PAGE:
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Barbarians within the Gates : The Need for International Cooperation

In Nigeria, we have faced a profound situation where bankers, stockbrokers and all sorts of gurus and high ranking officers in the financial institutions have been far from transparent with transactions.

Mr. Bala Sanga
Principal Staff Officer to the Executive Chairman, Economic and Financial Crimes Commission (EFCC)
Address at the IMF Meeting in Instabul Turkey

Note: Permission to publish granted by Mr. Bala Sanga

Why “Barbarians within the Gates”? This evokes the image of Roman times when barbarians flooded the empire and undermined it from within. It is beyond cavil that the meltdown witnessed by the global financial system was in no small way caused by financial renegades that have undermined the system from within and caused it to collapse. Recently a workshop, at Jesus College in Oxford, examined the internal threats to the stability and integrity of financial institutions. In presenting the keynote address, I commented on how financial rogues from within have destabilised the system and I would want to share the Nigerian experience with you.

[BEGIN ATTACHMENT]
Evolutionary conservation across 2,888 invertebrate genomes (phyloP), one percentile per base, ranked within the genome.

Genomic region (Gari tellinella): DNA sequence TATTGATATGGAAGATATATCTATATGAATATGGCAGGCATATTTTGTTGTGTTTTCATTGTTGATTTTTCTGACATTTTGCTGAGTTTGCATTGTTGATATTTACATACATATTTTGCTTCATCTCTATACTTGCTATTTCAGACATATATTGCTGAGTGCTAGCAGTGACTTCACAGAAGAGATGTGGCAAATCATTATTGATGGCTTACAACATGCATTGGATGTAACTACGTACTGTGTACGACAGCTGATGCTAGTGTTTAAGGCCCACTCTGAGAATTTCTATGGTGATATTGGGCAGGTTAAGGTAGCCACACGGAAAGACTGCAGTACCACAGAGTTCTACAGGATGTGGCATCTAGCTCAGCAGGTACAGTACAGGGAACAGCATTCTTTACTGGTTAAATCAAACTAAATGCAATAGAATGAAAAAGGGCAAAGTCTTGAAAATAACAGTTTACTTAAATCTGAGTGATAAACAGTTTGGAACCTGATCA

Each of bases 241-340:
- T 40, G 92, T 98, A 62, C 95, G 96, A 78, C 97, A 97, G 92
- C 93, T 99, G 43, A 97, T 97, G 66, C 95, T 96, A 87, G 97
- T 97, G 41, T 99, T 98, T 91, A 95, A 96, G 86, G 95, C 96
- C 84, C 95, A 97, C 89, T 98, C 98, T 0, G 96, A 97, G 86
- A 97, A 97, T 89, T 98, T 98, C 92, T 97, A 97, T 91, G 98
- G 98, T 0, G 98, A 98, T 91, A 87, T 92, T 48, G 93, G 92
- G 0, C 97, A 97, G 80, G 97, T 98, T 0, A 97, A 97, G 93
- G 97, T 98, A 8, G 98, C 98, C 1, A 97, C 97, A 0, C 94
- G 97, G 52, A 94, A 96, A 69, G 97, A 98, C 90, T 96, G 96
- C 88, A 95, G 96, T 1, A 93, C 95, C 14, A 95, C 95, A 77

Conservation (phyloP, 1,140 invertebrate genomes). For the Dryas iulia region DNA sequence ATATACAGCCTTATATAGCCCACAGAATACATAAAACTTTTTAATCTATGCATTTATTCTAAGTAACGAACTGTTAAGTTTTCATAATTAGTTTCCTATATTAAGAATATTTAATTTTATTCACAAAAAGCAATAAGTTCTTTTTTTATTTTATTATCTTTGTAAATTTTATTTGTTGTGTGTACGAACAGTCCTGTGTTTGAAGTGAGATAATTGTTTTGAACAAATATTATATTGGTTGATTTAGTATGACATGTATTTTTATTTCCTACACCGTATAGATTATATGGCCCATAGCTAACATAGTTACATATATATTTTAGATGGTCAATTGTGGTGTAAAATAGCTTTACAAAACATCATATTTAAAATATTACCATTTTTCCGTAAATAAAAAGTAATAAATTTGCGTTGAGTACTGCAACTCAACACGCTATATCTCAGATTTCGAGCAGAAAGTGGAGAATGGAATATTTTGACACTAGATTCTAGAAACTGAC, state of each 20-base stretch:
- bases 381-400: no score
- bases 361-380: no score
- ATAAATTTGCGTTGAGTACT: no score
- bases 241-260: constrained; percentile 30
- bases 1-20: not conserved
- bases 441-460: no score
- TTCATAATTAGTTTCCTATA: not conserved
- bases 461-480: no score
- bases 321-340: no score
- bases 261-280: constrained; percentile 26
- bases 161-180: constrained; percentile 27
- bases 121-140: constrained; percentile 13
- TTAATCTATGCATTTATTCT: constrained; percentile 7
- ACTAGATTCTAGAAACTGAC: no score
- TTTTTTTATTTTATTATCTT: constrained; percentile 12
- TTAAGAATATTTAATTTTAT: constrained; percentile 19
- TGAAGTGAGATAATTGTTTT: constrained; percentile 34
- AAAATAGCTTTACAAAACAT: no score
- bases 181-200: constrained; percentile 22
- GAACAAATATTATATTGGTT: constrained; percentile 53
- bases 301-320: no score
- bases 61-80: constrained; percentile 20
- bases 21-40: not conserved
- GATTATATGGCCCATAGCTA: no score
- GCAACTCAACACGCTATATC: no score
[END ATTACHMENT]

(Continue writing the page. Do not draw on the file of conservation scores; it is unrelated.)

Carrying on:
In Nigeria, we have faced a profound situation where bankers, stockbrokers and all sorts of gurus and high ranking officers in the financial institutions have been far from transparent with transactions. Time and time again, questions have been asked  about why the Economic and Financial Crimes Commission (EFCC), a law enforcement agency,  should engage itself with the cleansing exercise of the Nigerian financial system and the “recovery of debts”. The collaborative effort between the EFCC and the  Central Bank of Nigeria is instructive of the role a law enforcement agency can play in strengthening an economy and I will recommend that to other jurisdictions.